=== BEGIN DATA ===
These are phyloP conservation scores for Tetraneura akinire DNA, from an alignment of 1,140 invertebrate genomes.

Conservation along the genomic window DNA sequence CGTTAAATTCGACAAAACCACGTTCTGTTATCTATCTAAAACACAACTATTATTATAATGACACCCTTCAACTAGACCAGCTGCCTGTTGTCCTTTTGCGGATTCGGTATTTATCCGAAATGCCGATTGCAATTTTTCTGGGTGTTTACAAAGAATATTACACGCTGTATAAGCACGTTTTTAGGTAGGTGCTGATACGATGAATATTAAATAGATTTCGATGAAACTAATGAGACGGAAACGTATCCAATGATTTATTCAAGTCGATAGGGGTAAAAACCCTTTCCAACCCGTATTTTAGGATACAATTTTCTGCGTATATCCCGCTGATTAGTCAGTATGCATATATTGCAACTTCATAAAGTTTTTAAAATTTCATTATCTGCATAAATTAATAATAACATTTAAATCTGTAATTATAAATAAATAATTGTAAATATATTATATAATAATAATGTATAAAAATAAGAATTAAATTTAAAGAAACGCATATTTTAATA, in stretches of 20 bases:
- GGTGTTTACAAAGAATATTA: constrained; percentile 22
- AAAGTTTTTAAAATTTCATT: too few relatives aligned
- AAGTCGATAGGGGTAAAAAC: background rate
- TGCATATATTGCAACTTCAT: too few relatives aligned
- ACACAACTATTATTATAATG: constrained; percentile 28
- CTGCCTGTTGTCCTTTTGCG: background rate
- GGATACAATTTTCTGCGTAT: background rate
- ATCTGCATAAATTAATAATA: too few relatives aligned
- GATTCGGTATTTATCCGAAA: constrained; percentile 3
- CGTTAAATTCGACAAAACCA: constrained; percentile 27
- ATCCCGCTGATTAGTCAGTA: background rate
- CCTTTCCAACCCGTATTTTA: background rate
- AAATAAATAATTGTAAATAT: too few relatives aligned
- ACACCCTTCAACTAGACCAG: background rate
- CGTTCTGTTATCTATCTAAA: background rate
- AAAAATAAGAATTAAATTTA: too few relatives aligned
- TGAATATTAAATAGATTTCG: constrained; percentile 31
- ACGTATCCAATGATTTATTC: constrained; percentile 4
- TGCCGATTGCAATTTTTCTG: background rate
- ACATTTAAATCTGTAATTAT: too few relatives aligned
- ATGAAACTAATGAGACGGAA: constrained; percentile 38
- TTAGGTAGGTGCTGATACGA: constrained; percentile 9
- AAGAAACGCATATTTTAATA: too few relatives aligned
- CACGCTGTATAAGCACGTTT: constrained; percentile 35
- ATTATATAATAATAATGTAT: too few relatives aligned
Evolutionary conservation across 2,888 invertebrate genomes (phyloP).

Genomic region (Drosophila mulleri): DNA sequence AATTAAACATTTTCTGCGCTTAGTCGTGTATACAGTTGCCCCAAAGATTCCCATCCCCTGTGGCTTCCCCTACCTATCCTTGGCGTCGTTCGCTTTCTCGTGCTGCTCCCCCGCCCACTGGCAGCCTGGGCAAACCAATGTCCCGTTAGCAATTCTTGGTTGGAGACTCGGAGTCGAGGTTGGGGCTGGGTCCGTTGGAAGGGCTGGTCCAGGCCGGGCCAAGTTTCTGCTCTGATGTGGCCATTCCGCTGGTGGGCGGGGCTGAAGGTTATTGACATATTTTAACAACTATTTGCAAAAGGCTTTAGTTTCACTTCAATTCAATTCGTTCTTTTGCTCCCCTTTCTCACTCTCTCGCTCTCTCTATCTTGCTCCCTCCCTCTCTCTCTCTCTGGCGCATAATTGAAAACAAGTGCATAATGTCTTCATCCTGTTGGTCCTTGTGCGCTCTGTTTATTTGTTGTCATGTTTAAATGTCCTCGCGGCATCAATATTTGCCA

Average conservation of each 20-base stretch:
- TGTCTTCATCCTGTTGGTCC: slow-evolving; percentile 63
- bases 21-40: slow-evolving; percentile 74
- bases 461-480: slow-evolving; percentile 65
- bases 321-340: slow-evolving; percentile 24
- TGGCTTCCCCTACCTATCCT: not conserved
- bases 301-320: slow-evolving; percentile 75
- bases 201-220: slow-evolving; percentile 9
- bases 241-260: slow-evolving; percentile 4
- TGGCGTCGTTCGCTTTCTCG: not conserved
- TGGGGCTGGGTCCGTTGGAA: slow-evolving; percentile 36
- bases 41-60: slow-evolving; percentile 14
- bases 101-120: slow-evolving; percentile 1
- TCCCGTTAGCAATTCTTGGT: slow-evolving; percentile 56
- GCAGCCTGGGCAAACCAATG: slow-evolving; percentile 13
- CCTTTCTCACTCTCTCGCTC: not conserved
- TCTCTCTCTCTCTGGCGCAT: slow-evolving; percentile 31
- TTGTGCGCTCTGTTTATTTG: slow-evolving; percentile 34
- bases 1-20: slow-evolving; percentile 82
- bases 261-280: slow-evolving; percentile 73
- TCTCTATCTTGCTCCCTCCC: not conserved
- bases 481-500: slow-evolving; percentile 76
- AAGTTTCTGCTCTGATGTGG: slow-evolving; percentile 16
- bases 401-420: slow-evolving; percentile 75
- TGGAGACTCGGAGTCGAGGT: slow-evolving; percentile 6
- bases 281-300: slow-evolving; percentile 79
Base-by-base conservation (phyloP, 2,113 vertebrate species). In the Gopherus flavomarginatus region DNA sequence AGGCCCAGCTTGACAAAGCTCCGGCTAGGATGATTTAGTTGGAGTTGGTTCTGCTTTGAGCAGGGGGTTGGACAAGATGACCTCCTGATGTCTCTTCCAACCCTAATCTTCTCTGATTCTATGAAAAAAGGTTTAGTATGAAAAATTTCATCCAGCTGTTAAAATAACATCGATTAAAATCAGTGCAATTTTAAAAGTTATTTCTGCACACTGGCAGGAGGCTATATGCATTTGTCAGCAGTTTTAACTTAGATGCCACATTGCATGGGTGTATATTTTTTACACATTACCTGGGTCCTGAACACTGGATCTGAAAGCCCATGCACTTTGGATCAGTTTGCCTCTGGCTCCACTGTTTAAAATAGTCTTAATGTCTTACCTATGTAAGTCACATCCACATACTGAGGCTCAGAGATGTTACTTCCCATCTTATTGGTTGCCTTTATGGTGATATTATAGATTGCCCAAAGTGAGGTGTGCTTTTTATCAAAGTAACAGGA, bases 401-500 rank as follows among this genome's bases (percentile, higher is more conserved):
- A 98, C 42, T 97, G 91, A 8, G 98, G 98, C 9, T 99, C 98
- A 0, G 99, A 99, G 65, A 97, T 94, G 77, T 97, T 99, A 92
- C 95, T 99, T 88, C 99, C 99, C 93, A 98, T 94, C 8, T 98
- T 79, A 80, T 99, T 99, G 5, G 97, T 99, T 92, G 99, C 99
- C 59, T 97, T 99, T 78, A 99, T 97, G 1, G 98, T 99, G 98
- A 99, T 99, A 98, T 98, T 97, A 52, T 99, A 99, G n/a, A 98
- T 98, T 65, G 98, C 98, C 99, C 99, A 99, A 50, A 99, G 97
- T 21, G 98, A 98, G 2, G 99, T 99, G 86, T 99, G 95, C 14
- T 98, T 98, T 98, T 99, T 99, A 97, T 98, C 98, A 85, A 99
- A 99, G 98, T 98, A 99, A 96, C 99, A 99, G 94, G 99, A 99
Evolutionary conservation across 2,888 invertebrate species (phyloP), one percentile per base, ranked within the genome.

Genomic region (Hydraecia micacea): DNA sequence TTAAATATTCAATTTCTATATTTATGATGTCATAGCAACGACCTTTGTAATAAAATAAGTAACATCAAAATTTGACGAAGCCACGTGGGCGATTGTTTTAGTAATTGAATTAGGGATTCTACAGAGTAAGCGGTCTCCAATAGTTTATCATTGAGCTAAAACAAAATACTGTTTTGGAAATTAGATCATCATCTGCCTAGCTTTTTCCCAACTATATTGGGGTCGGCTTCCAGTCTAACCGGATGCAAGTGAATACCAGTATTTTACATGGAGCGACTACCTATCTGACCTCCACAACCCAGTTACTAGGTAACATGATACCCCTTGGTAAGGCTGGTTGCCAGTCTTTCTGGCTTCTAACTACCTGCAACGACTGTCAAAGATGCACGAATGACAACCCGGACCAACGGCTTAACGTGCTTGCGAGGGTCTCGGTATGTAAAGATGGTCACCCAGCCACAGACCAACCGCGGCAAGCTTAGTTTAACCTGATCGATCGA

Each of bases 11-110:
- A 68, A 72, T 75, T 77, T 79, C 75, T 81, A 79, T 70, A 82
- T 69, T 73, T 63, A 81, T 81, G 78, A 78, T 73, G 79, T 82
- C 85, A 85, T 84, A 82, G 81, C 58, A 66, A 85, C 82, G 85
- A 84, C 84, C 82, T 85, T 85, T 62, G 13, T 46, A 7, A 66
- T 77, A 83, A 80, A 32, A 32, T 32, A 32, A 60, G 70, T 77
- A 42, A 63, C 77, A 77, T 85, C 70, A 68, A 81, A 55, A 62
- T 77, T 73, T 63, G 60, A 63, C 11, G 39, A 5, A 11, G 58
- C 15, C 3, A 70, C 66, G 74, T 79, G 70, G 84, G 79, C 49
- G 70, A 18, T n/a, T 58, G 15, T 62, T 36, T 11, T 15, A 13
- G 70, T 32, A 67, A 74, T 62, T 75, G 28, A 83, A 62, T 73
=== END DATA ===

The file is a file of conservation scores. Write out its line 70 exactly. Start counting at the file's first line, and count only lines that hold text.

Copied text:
- A 68, A 72, T 75, T 77, T 79, C 75, T 81, A 79, T 70, A 82